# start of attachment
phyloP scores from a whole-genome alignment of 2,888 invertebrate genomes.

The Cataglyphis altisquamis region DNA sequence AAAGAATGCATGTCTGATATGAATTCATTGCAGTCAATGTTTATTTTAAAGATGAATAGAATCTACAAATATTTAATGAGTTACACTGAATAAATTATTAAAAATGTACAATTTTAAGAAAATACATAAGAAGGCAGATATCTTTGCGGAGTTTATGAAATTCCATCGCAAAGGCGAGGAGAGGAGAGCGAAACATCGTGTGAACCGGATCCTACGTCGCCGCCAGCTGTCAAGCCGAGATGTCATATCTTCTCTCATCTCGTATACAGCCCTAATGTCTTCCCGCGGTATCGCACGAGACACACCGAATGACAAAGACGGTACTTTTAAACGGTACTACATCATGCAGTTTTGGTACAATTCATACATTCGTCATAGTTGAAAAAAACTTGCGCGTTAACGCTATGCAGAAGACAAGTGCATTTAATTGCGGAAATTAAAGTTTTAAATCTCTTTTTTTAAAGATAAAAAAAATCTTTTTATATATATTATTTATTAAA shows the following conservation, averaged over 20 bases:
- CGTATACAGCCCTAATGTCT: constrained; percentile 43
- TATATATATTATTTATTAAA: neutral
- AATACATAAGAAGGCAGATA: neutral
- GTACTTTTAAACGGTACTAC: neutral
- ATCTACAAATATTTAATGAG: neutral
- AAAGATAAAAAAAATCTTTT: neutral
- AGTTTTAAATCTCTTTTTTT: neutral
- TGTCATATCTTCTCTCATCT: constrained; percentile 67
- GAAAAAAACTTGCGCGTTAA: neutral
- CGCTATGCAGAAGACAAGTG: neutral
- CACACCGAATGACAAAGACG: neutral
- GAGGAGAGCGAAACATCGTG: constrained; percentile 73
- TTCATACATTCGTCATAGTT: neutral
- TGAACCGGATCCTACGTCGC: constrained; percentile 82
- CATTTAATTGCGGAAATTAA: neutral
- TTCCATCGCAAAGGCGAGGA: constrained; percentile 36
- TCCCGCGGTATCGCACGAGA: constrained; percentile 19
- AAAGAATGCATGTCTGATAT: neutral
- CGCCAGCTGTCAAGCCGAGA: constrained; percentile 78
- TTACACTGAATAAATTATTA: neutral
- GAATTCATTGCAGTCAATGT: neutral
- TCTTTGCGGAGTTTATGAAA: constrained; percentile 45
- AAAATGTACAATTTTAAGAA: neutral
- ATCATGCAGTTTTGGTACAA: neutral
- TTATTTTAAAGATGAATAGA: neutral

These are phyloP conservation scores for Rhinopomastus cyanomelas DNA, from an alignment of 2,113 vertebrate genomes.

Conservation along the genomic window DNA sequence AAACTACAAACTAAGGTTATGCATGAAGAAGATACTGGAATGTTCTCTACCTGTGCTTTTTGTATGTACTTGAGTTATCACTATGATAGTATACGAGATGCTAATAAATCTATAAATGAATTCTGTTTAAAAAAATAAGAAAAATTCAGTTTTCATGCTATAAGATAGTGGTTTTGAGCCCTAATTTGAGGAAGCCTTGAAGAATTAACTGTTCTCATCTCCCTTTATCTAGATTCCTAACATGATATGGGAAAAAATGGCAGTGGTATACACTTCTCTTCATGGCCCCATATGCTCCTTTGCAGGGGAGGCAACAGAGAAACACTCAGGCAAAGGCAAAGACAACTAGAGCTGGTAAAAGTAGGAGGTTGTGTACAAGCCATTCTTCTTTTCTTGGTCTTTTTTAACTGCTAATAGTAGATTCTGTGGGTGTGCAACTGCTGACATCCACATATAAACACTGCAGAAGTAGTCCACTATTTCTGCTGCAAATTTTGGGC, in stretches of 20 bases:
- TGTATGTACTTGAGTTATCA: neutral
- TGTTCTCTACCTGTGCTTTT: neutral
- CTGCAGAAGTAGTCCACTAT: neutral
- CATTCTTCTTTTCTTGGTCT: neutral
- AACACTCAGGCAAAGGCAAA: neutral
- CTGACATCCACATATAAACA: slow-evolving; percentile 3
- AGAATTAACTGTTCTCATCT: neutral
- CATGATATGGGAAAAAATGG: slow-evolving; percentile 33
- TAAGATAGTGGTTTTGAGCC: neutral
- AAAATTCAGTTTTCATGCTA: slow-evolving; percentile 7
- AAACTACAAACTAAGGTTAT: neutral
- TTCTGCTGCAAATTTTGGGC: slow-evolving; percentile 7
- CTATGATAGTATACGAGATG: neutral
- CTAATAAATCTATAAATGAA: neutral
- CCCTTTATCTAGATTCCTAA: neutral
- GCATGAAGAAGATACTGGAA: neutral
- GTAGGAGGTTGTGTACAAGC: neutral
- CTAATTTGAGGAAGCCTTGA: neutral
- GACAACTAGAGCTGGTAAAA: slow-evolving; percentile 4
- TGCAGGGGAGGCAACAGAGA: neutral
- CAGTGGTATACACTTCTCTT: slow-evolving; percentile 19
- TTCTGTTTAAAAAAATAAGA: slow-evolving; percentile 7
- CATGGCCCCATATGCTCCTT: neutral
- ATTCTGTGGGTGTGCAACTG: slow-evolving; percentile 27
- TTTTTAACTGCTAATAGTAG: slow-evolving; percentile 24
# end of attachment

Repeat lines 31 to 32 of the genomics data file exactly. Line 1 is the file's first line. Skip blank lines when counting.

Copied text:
- TGTTCTCTACCTGTGCTTTT: neutral
- CTGCAGAAGTAGTCCACTAT: neutral